Presidents often award diplomatic posts to campaign donors and fundraisers, but Sen. Marco Rubio, R-Fla., suspects that Obama's choice of ambassador to Argentina -- a man who bundled more than $500,000 for President Obama's 2012 re-election campaign, but who has never been to the country -- is in over his head.
"Have you been to Argentina?" Rubio asked Noah Mamet during a Senate Foreign Relations Committee hearing Thursday.
"I haven't had the opportunity yet to be there," Mamet replied. "I've traveled pretty extensively around the world, but I haven't yet had a chance [to visit Argentina]."
Rubio implied that Argentina is too important a country to be entrusted to a campaign donor rather than a professional, as is the case with some other diplomatic posts. "I don't view this appointment as one — I think this is a very significant post," he said.
Under Ronald Reagan, both Bushes and Bill Clinton, U.S. ambassadors to Argentina were career Foreign Service officers -- professional diplomats. But Obama's previous choice, current Ambassador Vilma Soccorro Martinez, is a civil rights lawyer with no previous foreign diplomatic experience. The choice of Mamet is likely to revitalize the perception in Latin America that Obama doesn't care much about the region.
Rubio meanwhile spent the rest of his exchange explaining to Mamet the difficulty of the job he seeks, pressing the nominee on whether the Argentinean government even qualifies as an ally anymore. Mamet said Argentina's government is an ally.
"This is the most unique ally, I think, we have in the world then," Rubio replied. "Argentina is an ally that doesn't pay American bondholders the money they owe them, doesn't cooperate with our military," and has joined with Iran to appoint a "truth commission" to reinvestigate the 1994 terrorist attack on a Jewish community center in Buenos Aires, which an Argentinean special prosecutor had previously concluded was authorized by the Iranian government.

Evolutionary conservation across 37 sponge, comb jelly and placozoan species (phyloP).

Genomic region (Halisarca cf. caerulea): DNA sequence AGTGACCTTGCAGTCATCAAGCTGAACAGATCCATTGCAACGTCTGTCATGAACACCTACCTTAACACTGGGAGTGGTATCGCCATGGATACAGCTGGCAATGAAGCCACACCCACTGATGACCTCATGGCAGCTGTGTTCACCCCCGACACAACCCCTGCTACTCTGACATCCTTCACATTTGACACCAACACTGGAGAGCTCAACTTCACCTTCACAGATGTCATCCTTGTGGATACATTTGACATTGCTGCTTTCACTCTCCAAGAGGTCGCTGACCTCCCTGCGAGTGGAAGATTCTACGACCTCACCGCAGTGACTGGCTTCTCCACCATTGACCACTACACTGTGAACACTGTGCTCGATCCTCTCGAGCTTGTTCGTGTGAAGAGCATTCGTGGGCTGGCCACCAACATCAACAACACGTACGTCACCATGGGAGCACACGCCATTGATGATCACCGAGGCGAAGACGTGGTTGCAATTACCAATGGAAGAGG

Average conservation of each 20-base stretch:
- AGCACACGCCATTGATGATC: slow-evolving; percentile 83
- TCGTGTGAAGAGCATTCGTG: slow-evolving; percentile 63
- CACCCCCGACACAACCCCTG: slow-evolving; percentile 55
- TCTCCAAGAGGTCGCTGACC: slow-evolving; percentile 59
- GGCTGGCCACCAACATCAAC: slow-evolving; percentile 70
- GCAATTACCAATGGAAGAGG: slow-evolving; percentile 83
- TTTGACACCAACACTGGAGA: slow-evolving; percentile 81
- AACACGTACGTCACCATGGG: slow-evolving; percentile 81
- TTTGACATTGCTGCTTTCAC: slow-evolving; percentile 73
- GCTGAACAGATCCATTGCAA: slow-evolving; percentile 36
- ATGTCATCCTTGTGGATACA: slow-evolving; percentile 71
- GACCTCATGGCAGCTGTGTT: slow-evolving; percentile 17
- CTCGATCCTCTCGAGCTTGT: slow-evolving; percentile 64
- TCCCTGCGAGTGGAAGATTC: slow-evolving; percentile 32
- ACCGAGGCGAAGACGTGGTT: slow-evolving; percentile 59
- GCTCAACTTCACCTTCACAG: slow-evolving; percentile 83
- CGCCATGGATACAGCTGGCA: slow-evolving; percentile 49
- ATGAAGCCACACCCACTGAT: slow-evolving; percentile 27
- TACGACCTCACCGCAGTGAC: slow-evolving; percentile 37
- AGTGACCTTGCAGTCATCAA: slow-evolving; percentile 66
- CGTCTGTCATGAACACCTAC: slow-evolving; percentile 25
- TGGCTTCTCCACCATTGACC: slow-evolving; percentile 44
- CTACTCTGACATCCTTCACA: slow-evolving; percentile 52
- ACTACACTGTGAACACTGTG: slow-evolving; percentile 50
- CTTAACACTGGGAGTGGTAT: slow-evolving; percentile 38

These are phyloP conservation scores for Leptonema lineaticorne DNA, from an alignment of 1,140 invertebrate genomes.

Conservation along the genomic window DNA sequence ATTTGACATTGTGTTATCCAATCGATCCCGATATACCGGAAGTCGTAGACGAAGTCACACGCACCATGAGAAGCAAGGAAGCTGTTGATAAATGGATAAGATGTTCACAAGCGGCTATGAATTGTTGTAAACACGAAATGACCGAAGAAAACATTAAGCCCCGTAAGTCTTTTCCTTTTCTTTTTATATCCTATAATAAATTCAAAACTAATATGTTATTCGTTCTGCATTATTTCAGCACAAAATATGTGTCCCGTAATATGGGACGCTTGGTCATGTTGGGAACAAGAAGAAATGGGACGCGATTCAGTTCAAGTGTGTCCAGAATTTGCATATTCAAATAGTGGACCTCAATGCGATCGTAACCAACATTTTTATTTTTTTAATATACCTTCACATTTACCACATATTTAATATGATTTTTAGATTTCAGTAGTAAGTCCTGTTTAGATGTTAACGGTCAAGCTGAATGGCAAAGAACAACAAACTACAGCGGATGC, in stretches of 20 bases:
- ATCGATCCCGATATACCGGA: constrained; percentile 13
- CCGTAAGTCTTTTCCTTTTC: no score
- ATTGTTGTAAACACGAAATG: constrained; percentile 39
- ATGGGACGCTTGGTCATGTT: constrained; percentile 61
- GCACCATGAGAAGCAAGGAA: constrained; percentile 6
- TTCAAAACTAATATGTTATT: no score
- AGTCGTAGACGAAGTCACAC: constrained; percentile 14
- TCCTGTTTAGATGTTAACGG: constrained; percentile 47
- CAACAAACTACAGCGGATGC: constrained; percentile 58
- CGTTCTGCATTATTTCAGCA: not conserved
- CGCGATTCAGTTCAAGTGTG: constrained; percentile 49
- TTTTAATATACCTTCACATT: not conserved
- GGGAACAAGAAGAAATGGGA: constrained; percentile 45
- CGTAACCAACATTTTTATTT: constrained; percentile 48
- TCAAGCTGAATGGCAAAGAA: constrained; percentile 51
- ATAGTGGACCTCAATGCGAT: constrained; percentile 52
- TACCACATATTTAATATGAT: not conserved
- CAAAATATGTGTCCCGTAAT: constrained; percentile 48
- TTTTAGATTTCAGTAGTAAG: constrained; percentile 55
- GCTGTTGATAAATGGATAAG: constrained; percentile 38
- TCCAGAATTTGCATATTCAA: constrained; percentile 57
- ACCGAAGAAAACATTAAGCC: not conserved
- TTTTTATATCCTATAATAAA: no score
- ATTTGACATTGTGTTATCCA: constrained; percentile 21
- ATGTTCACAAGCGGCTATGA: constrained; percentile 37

"These are, in my opinion, not the actions of an ally," Rubio said.
When asked earlier in the exchange about the new "truth commission," Mamet replied, "I think mature democracies can disagree and do it very directly and forcefully when needed — either publicly or privately."
Rubio warned Mamet that Argentina might have an economic collapse in the near future, adding that he thinks the country is listing towards an authoritarian regime.
"The anti-democratic direction that Argentina is going reminds me a lot more of Ecuador, and Bolivia, and Venezuela than it does of Mexico and Chile and Peru and Colombia," Rubio said. "Those are allies. I think the Argentinean government needs to make up its mind what they are toward the United States."
Buzzfeed reported Mamet's nomination angered Democratic donors. "Democratic Party donors complain privately that Mamet unfairly leveraged his clients' work for his own political gain and benefited from a close personal relationship with President Obama's campaign manager, Jim Messina," Ruby Cramer wrote.